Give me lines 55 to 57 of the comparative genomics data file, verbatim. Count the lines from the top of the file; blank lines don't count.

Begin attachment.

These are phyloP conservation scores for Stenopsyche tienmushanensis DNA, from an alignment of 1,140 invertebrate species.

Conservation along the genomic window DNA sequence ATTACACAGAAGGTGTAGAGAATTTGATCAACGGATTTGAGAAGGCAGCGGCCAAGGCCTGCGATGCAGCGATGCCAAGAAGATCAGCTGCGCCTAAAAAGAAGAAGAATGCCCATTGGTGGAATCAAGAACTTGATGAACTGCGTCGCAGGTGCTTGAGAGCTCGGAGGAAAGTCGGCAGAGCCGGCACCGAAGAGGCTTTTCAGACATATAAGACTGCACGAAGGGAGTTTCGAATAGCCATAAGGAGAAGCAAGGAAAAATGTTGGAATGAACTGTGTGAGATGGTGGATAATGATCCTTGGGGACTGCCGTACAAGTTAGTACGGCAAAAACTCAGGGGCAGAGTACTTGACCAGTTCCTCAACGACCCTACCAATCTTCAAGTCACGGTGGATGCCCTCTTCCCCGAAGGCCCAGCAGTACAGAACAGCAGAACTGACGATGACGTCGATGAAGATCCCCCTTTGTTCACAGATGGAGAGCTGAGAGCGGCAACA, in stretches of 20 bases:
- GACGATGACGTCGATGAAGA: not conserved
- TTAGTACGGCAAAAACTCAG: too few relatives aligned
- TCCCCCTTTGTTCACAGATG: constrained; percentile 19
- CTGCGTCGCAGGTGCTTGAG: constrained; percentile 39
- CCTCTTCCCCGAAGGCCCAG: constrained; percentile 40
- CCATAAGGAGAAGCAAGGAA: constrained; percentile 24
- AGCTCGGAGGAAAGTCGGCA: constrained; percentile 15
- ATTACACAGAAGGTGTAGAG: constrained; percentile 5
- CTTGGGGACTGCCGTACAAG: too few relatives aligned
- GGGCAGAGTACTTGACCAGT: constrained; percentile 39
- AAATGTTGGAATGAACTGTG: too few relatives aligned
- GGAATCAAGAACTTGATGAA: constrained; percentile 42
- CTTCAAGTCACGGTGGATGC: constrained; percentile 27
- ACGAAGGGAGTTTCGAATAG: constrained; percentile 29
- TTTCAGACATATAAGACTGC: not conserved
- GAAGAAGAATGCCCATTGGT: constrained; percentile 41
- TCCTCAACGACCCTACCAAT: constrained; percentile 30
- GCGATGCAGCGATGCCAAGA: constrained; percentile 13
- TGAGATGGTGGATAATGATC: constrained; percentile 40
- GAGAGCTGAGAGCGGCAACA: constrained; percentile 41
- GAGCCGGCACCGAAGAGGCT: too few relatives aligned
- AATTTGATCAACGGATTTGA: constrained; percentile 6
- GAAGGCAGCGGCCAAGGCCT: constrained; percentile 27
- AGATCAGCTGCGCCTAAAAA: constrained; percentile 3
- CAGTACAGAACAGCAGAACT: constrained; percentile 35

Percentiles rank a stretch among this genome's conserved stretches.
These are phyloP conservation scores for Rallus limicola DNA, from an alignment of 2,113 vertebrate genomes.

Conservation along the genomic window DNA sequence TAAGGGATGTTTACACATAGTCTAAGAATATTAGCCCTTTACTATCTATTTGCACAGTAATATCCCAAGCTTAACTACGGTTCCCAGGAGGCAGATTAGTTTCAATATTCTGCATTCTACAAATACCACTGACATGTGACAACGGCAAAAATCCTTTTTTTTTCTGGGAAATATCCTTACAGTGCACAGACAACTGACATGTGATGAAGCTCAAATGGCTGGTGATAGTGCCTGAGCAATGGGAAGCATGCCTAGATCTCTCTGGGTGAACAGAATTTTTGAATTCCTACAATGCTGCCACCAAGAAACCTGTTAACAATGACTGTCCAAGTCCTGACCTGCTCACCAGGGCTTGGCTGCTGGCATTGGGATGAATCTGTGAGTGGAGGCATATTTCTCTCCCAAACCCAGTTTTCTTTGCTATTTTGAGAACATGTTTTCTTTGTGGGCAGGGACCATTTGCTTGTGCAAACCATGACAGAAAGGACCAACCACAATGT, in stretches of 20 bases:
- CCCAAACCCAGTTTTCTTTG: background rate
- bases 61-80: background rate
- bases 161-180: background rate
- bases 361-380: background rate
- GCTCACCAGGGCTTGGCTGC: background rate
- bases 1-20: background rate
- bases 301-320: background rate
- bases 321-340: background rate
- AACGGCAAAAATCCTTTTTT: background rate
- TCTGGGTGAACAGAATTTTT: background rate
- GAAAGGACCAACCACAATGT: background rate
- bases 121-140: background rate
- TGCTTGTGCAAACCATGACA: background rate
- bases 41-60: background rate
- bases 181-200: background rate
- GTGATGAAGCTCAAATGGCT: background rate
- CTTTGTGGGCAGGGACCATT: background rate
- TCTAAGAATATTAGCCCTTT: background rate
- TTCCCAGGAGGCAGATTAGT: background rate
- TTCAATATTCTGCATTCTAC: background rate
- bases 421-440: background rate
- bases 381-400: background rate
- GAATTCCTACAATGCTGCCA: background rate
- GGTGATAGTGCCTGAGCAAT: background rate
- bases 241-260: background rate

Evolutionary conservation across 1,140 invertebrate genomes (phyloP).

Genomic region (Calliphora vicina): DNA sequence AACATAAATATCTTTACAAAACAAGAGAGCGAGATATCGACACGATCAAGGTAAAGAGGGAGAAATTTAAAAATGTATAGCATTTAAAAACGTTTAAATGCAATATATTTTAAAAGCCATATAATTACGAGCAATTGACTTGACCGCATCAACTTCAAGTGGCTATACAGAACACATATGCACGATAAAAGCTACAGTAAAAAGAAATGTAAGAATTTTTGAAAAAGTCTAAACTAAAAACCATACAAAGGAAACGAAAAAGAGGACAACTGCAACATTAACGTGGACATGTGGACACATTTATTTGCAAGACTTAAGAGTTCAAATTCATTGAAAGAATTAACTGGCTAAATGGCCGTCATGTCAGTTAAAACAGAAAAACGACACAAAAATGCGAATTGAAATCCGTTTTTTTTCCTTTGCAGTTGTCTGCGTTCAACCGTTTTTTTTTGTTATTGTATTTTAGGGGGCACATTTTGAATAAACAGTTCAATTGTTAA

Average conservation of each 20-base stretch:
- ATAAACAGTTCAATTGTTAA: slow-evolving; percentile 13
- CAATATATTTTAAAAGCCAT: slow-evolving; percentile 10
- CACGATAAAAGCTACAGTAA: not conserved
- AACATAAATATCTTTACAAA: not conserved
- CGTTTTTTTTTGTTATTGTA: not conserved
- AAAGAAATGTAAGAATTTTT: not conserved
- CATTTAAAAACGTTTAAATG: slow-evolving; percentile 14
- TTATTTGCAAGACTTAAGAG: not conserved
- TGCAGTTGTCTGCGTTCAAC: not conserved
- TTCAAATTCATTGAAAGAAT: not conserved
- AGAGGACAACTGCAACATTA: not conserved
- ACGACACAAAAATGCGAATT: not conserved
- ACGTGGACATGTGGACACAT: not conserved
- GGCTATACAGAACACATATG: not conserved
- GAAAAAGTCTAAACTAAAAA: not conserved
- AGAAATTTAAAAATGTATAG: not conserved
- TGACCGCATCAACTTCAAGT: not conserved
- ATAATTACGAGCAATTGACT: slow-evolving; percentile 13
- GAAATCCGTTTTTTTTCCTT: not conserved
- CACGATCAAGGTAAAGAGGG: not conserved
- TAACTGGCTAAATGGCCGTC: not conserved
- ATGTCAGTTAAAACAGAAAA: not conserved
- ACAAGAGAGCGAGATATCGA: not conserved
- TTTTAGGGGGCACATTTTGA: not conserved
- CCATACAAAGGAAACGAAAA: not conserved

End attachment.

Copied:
- bases 241-260: background rate

Evolutionary conservation across 1,140 invertebrate genomes (phyloP).

Genomic region (Calliphora vicina): DNA sequence AACATAAATATCTTTACAAAACAAGAGAGCGAGATATCGACACGATCAAGGTAAAGAGGGAGAAATTTAAAAATGTATAGCATTTAAAAACGTTTAAATGCAATATATTTTAAAAGCCATATAATTACGAGCAATTGACTTGACCGCATCAACTTCAAGTGGCTATACAGAACACATATGCACGATAAAAGCTACAGTAAAAAGAAATGTAAGAATTTTTGAAAAAGTCTAAACTAAAAACCATACAAAGGAAACGAAAAAGAGGACAACTGCAACATTAACGTGGACATGTGGACACATTTATTTGCAAGACTTAAGAGTTCAAATTCATTGAAAGAATTAACTGGCTAAATGGCCGTCATGTCAGTTAAAACAGAAAAACGACACAAAAATGCGAATTGAAATCCGTTTTTTTTCCTTTGCAGTTGTCTGCGTTCAACCGTTTTTTTTTGTTATTGTATTTTAGGGGGCACATTTTGAATAAACAGTTCAATTGTTAA